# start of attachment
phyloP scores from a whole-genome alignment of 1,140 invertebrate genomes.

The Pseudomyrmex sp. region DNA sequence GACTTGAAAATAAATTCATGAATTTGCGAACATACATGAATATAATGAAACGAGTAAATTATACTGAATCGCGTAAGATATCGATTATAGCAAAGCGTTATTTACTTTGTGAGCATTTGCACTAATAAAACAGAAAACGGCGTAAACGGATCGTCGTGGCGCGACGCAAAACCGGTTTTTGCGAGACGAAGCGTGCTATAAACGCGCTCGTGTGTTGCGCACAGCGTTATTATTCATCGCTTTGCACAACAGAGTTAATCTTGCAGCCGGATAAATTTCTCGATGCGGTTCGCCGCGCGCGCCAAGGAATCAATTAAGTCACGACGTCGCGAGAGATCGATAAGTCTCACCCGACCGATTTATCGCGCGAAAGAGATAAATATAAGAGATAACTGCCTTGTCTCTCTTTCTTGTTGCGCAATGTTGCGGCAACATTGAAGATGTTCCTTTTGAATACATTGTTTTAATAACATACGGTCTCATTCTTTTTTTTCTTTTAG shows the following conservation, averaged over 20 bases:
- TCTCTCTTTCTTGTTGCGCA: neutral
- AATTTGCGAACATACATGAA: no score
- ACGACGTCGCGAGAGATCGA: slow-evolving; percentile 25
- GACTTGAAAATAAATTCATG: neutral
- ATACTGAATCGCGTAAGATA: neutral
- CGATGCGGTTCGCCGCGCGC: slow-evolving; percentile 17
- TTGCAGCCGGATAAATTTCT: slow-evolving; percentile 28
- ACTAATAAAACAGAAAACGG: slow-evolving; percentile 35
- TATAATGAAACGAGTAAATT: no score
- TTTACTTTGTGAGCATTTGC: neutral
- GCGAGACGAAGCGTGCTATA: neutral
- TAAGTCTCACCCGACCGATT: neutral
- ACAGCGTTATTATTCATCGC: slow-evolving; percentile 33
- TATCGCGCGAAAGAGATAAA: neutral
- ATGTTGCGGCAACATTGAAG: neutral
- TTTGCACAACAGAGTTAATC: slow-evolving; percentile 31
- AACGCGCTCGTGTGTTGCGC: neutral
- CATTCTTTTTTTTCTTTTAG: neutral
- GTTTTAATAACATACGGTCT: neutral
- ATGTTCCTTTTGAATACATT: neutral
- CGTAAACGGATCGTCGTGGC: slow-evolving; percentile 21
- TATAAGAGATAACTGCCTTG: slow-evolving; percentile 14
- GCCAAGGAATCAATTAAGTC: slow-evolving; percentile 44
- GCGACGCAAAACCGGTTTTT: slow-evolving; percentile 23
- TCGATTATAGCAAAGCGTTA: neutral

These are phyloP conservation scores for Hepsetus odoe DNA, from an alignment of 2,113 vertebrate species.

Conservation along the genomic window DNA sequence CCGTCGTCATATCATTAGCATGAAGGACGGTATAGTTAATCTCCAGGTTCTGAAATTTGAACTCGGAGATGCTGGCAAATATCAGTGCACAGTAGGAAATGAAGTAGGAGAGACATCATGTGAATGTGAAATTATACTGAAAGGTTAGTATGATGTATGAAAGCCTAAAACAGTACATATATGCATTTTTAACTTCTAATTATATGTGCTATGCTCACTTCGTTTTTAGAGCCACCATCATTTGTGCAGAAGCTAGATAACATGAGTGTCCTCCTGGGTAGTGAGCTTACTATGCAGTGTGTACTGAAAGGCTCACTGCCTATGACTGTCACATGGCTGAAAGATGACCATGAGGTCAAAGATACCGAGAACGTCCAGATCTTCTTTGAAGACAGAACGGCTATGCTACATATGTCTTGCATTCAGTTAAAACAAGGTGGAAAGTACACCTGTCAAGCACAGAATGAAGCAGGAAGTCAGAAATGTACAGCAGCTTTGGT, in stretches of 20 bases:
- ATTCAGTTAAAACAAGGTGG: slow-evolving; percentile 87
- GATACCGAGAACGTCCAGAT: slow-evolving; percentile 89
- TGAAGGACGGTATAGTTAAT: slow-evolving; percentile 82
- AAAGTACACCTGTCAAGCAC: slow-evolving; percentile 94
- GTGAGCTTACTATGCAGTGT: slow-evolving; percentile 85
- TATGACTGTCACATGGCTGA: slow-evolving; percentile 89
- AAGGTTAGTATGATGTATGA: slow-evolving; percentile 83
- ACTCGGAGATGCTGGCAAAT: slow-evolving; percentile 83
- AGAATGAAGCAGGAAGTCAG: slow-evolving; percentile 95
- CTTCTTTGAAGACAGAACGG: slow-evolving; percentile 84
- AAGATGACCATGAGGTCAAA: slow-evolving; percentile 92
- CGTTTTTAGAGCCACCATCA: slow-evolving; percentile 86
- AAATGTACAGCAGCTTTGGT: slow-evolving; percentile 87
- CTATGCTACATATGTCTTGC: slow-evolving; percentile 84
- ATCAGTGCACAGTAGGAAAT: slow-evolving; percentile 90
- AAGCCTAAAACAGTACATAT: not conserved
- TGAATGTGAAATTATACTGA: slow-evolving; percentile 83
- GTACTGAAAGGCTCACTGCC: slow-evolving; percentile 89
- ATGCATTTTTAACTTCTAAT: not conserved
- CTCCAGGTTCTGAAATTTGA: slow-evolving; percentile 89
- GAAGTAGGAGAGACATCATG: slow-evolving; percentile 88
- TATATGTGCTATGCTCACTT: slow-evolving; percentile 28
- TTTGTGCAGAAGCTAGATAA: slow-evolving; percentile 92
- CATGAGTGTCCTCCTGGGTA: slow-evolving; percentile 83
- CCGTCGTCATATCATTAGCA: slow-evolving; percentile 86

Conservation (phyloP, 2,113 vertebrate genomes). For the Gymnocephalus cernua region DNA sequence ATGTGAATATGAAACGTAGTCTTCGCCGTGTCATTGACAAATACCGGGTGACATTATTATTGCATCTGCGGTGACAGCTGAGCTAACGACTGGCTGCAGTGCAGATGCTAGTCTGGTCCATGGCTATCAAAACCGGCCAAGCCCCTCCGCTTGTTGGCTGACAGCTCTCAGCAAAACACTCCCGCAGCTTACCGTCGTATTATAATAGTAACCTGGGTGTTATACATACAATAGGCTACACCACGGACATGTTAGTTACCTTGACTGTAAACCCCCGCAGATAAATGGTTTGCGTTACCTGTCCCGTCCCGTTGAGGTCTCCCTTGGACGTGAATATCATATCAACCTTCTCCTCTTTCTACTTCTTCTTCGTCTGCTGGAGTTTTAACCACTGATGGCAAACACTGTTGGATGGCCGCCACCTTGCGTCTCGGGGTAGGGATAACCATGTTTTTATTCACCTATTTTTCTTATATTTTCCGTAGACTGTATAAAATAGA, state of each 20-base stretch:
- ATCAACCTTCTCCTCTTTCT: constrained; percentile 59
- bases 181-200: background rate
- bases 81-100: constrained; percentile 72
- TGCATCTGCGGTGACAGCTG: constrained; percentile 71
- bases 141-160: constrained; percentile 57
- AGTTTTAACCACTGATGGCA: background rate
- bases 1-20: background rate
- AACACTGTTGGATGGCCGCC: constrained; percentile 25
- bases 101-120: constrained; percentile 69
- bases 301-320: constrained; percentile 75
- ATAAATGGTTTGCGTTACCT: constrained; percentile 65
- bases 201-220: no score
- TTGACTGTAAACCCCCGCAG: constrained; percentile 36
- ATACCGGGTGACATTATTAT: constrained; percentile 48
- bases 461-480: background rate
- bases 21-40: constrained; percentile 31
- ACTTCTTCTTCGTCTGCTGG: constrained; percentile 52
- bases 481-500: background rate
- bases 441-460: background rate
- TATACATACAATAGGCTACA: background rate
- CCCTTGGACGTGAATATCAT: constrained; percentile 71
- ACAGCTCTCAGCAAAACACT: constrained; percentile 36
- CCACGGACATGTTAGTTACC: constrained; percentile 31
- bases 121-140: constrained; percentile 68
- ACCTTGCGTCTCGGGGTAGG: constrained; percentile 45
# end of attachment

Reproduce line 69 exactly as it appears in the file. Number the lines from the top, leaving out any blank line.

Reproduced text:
- ATACCGGGTGACATTATTAT: constrained; percentile 48